Hello all. Things are rapidly changing on my end of the spectrum, but I can't go into details at this time. Suffice to say, it's kept me busy.

Now that I'm back in the swing of things I'm going back to a craft lesson.

Everybody has heard about making your hook irresistible. And often that’s impossible – or so it seems as we stare at our synopsis blankly.

What is a hook then? What makes it irresistible?

A hook is threefold, or, more appropriately, there are three types of hooks:

The premise Hook
The opening hook
The chapter hook

The Premise Hook:

This is the concept that makes your book stand out above others in its genre and perhaps even on a same ‘tried and true’ theme. It’s what you stress when you pitch to editors. It’s what you highlight in your queries. It is, in short, a plot element. To exemplify – in paranormal we have immortal heroes/heroines who must fall in love for some reason. A couple premise hooks that have sold books:

a. Shayla Black’s immortals are different because she’s using a spin off of the Arthurian legends and Morganna’s curse.

b. Karin Tabke’s historical medieval series centers on the fulfillment of an old crone’s prophecy. (Not paranormal)

So when considering your premise hook, you need to be able to objectively look at your work, understand it is, in some ways, going to sound a lot like other stories within its genre. But there’s a factor that sets yours apart. Makes it different from every other area it’s similar in.

The Opening Hook:

This is the line or paragraph that draws your reader in on line one when reading your manuscript. It is an impacting statement that compels the reader to read on. Frankly, this is where I have trouble. But, let’s look at a few examples:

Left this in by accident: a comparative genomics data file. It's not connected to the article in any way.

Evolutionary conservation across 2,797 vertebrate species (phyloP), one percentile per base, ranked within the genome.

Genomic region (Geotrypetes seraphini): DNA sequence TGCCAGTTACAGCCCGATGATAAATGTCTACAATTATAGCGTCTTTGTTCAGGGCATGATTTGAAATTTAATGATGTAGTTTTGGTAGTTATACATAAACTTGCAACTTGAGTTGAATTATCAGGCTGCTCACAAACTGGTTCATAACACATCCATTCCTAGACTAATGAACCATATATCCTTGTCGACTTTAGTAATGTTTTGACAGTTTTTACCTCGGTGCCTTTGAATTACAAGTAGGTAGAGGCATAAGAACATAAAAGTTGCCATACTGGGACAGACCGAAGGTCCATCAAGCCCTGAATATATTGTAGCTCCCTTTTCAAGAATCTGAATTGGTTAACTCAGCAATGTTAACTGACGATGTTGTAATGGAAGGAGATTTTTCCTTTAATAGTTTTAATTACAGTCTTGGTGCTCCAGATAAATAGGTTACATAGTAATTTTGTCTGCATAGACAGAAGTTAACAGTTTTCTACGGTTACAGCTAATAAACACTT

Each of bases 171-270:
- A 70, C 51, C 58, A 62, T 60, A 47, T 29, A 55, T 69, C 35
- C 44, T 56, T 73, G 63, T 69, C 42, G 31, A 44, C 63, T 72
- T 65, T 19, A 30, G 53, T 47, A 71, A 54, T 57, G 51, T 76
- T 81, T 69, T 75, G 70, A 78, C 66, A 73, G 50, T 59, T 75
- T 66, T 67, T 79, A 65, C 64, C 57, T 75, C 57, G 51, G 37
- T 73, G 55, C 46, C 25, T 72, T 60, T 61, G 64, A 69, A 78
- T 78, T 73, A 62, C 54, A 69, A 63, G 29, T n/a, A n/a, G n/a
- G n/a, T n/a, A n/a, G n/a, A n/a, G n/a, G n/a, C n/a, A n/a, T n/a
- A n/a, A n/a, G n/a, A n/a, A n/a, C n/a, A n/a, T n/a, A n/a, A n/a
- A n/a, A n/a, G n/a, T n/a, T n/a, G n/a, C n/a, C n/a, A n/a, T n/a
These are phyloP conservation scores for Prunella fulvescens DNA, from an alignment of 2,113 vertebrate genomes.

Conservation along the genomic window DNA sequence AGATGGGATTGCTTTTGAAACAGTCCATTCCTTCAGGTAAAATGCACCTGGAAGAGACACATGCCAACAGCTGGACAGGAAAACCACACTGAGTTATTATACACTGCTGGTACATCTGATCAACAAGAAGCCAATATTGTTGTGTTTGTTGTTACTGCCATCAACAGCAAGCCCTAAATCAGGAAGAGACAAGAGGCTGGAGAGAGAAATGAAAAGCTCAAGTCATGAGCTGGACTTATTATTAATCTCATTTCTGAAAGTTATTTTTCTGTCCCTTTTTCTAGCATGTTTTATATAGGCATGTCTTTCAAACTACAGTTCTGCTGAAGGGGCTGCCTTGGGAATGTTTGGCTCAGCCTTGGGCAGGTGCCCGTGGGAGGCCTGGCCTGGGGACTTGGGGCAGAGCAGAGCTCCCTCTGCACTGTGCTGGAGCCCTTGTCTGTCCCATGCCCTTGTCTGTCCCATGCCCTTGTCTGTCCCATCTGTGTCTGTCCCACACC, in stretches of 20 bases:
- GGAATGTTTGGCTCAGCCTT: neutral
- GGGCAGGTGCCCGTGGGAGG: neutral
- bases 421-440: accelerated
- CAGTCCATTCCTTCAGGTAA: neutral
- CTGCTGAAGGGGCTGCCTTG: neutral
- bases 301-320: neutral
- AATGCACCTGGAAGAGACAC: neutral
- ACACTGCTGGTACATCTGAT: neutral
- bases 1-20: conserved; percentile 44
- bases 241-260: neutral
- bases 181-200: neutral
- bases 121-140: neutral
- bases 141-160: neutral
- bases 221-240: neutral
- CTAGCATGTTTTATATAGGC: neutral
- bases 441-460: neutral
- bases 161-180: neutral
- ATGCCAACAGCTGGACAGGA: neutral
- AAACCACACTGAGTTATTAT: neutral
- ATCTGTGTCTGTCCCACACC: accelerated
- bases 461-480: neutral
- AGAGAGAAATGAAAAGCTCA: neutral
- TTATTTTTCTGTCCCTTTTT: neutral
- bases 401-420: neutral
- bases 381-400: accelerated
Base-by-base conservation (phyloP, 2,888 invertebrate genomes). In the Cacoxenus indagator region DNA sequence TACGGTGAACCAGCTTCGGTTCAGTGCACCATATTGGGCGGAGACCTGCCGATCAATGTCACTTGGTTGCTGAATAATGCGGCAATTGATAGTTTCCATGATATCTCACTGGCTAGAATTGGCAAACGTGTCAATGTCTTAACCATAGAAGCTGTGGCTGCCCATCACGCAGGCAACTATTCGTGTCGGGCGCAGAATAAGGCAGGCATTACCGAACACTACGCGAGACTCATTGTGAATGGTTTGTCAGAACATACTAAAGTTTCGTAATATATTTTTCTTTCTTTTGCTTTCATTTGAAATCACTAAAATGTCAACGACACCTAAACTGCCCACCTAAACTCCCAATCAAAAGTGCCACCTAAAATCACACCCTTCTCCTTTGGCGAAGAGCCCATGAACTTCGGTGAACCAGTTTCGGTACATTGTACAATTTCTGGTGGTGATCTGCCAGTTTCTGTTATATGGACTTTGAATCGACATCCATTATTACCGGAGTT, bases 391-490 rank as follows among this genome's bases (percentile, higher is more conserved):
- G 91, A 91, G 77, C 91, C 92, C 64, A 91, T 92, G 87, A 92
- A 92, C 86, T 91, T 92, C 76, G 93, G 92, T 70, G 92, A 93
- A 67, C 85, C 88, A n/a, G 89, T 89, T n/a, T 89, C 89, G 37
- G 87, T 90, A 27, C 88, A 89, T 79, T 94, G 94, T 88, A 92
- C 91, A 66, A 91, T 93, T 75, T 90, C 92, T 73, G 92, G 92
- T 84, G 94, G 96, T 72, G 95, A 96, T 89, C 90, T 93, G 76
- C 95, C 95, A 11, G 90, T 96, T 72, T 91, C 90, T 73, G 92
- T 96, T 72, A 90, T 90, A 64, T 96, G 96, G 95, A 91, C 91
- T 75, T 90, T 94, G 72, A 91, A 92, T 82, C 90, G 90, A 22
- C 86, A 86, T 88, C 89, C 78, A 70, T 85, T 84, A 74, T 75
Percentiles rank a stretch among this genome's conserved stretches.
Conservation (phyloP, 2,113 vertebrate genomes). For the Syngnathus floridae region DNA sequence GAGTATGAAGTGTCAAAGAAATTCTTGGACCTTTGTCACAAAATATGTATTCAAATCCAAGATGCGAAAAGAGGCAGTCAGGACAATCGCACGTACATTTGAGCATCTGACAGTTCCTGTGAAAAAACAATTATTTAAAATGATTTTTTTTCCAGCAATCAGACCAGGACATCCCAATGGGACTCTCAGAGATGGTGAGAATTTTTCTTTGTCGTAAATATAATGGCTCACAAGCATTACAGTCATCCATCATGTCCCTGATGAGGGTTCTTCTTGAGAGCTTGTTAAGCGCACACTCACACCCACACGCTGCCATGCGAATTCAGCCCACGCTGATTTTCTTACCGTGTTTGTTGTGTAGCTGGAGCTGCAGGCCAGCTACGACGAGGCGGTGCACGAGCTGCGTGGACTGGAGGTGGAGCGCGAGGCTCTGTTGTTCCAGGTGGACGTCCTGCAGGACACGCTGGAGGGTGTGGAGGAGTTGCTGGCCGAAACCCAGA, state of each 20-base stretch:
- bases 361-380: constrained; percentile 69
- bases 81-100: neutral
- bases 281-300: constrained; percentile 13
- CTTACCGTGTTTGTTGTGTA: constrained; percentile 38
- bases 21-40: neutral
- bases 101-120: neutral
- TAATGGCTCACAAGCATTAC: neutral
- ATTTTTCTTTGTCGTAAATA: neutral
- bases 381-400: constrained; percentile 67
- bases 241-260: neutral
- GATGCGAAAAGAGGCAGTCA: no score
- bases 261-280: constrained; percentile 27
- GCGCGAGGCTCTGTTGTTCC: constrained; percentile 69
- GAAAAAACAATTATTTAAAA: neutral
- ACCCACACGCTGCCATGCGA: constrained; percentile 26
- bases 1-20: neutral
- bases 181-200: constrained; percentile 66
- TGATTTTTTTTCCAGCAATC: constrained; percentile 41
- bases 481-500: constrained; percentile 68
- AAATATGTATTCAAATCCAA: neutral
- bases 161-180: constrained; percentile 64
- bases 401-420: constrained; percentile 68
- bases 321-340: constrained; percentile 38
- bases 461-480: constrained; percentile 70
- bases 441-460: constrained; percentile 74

1. The pungent odor of urine, the copper tang of blood, and the stench of terror blended in perfect union with the wailing moans and strangled screams of the multitudes of prisoners begging for merciful death. – Karin Tabke, Master of Surrender

2. Sabelle Rion heard death whisper, felt its breath on the back of her neck. – Shayla Black, Possess Me At Midnight

3. If she didn’t wake soon, he’d have to cut her. He wasn’t ready to do that. Not Yet. – Alicia Dean, Heart of the Witch

4. The Rough-Handed man carried him through the rooms empty of heat and kindness. The hands were shaking, but not from the heat and cold – Berkeley Breathed, Flawed Dogs.

Who, at the very least, doesn’t ask “Who is this speaking?” on these hooks? Karin uses a longer, paragraph form introduction. Power words. Emphasis on the senses. Shayla uses a paranormal element and personification of an experience (death). Alicia uses an immediate jump into someone’s POV and doesn’t tell us who. Berkeley sets up drama again through the senses.

So how do you do it? The answer isn’t easy. It takes a lot of effort to come up with a lead-in that’s interesting. If I can’t immediately come up with something when I start a novel, I will write what comes naturally. Let it go through the book, and I will address it at the end. Go back and revise. Sometimes when you are in the mood and mindset for edits and revisions you can see things more clearly.

Tips and tricks – think about what your characters’ stakes are. Who’s POV are you opening in? What is something compelling in his/her story/conflict or goal that you can link to the events in your opening pages/paragraphs.

In one of my books, I open with the heroine's POV. But she’s not particularly interesting. She is atheist, innocent, and she’s just proven that an ancient holy relic is real. But so what? She doesn’t care. Doesn’t believe it…. Ahhhhhh… and that became the interesting factor. My hook is paragraph form, not a one-line. And it is designed to focus on the mystery of the relic. Designed to play upon the emotion that comes with believing in Christ and spur the curiosity of what kind of relic and why is it significant.